Law is frustrating, in that anything to do with the complexity and variability of humans is endlessly challenging. We attempt to find fair answers to questions that may be impossible to answer in a broad way. It’s one thing to say, OK, you’ve done something wrong and society expects you to be punished; it is entirely another when you have to look further into the workings of the perpetrator’s mind, to know if that individual had the capability to understand his or her actions, and if there is any hope of redemption or rehabilitation. We try, or try to try, being wise, strong, and compassionate in our judgments, to try to do right by all. But there is no magic nor perfectly-researched conclusion based on good science and hard experience that can let you see conclusively inside the brain and the character and the future of anyone. How do you know what to do?

The Supreme Court will be looking this term at two cases, Graham v. Florida and Sullivan v. Florida, both regarding the constitutionality of life sentences without parole for juveniles where no homicide was committed. The Court already determined in 2005 that juveniles could not be sentenced to death in Roper v. Simmons. In that decision, the court wrote that

"[t]he reality that juveniles still struggle to define their identity means it is less supportable to conclude that even a heinous crime committed by a juvenile is evidence of irretrievably depraved character."
It is almost universally-accepted that the process of moving from child to adult is not just physical, it is also the maturing of the mind. In particular, the ability to develop abstract thought is regarded as a crucial hallmark of adulthood in that one can think, plan, and make choices based upon what may occur but hasn’t yet. Children are of the moment; they are impulsive, egocentric and ego-driven, and often cannot understand the feelings or experiences of others whatsoever, other than in superficial ways. The law in most cases, all over the world, makes exceptions for this in how young offenders are dealt with. If someone is potentially unable to make reasoned and acceptable choices, but may someday be able to, there is some kind of hope that intervention can help.

If you are following the logic and precedent set by Roper, whether or not there was a capital crime committed is not important; the natural instability and inabilities of the non-adult mind is. If you make exception for that in death-penalty cases, the exception must be extended to all others, as the Court is making it clear it believes that juveniles should not be subject to irreversible punishments, based on, bluntly, their relative mental incompetence. But you can see where this starts to get sticky almost immediately. How does one accurately determine mental maturity in any given individual? It is generally thought that this characteristic is in place by the early- to mid-20s, but sometimes can develop much earlier, much later, and sometimes not at all. Who decides who has true competency when chronological age is only one factor? Who decides exactly when in a life someone can be branded a monster, and should never be exposed to the public again?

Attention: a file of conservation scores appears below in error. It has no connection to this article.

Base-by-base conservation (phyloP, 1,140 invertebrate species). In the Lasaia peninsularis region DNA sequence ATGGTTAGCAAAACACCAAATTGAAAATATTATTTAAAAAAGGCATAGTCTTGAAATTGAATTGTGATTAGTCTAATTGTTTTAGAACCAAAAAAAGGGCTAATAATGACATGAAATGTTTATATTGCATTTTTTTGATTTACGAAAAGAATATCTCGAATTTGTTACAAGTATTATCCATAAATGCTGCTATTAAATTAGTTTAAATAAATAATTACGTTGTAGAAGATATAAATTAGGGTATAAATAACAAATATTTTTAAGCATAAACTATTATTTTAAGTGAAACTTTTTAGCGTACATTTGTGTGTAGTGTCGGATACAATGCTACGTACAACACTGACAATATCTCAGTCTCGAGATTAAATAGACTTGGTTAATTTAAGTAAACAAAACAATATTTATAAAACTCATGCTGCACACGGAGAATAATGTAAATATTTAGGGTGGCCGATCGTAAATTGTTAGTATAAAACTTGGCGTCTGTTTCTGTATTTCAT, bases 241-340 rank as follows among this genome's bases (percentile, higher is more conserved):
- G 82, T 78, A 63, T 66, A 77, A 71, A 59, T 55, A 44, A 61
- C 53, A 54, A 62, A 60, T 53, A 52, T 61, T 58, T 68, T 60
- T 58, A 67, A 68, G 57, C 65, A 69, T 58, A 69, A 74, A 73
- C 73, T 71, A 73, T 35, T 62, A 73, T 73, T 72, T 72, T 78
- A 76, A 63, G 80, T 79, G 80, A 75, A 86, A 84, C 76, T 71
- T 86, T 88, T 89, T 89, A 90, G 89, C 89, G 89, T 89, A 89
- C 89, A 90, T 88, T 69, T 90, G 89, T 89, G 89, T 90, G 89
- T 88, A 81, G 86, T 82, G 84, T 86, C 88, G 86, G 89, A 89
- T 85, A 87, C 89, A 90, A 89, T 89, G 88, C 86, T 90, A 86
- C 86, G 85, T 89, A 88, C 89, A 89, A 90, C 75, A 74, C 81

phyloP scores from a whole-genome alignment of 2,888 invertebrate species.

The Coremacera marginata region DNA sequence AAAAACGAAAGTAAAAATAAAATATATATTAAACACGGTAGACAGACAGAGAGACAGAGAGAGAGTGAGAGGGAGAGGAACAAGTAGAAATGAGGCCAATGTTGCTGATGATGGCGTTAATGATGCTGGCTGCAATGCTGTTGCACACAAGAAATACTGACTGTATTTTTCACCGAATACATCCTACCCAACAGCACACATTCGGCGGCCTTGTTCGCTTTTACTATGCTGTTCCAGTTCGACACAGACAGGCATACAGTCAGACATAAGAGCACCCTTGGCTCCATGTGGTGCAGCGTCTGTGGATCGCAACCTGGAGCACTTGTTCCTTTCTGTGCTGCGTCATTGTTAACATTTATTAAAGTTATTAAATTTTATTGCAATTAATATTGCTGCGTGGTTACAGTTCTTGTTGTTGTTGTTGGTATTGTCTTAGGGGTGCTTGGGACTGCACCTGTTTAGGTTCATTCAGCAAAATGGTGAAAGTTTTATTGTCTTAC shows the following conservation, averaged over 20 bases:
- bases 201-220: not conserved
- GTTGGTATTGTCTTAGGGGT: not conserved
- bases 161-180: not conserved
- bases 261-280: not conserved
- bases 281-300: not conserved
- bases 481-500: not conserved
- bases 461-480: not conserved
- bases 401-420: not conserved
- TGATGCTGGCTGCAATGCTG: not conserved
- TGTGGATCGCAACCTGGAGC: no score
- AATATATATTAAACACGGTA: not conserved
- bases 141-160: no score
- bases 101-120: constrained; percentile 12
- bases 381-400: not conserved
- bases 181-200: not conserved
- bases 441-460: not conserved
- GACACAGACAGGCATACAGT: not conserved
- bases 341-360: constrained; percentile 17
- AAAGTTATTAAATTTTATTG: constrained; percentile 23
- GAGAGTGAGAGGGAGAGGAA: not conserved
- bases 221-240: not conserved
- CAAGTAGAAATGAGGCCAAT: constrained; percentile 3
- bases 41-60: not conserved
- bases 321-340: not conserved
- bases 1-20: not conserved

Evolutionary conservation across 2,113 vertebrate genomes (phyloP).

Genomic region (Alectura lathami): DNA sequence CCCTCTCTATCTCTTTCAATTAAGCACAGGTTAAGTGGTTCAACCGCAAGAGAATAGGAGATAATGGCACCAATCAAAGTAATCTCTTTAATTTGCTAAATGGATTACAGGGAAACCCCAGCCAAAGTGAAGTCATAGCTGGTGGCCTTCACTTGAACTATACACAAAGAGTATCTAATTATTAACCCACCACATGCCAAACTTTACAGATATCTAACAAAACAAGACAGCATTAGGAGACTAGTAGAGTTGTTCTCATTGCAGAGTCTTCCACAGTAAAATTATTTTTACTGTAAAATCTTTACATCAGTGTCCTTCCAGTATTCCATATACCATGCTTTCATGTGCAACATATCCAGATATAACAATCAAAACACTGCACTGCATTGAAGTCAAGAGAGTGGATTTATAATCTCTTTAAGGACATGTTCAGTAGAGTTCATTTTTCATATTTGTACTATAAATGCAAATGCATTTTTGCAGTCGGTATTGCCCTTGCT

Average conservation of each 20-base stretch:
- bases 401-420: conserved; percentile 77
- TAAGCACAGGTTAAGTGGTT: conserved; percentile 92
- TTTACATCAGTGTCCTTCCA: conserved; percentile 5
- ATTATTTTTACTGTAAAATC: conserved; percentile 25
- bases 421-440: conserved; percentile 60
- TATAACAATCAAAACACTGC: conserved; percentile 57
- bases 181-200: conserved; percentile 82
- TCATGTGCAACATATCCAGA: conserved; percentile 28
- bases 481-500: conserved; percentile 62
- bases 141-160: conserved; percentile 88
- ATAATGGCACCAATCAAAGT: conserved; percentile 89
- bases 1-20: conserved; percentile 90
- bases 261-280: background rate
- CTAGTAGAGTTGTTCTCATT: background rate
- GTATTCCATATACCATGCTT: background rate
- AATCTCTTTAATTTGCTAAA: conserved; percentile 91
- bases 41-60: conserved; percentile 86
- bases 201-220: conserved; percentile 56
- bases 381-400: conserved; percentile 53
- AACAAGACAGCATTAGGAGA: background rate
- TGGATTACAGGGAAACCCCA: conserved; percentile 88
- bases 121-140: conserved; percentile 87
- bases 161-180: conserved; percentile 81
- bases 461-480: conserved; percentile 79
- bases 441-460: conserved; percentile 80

There are “monsters” out there, people who are so damaged and sick that they cannot stop hurting others. They will keep committing crimes unless prevented from doing so by the justice system or they happen upon their own “monster” and receive a different kind of justice. Are there “bad seeds” out there -- children who were born to prey upon society, with absolutely no chance of change? Probably. But how do you know? The Supreme Court must now look at Joe Harris Sullivan, who was 13 years old when he raped a woman in her 70s and was sentenced to spend the rest of his days in a Florida prison for it. Anyone could agree that Sullivan’s crime is horrifying and disturbing and incredibly extreme. The worst most 13-year-olds do is swear on XBOX Live, try a cigarette, or maybe get in some short fight on the school playfield. It is unthinkable, what Sullivan did, but it happened, and there is no disagreement that he must be severely punished for it. Yet Roper says he is too young to lock up for good. Joe Sullivan may be a monster, but it is possible that he may not be. What do you do with the likely sociopath?

Common human experience and need for payback collide here. Almost anyone can think back to a younger time in their lives where there was a wrong choice made, sometimes something quite serious with terrible consequences, yet changes were eventually made. That wrong choice was not the defining moment nor the predictor of the life to come. It is human nature to offer the benefit of the doubt to others, knowing that all of us are imperfect and that the transition to adulthood is often very rocky. This empathy can immediately dissipate when faced with something like the Sullivan case. Why should this person receive a less-severe sentence for this heinous act than someone else only five years older would get? Can one also assume that if he had the capability for such an awful thing at 13, he would only get worse and worse? How do you hold the 7th grade kid playing Guitar Hero in one hand and the 7th grade rapist in another? A lot of questions. Roper says the Court should now strike down life without parole for juveniles, regardless of the severity of the crime, that there exists some kind of hope still for any child to change.

If only each case came with a crystal ball.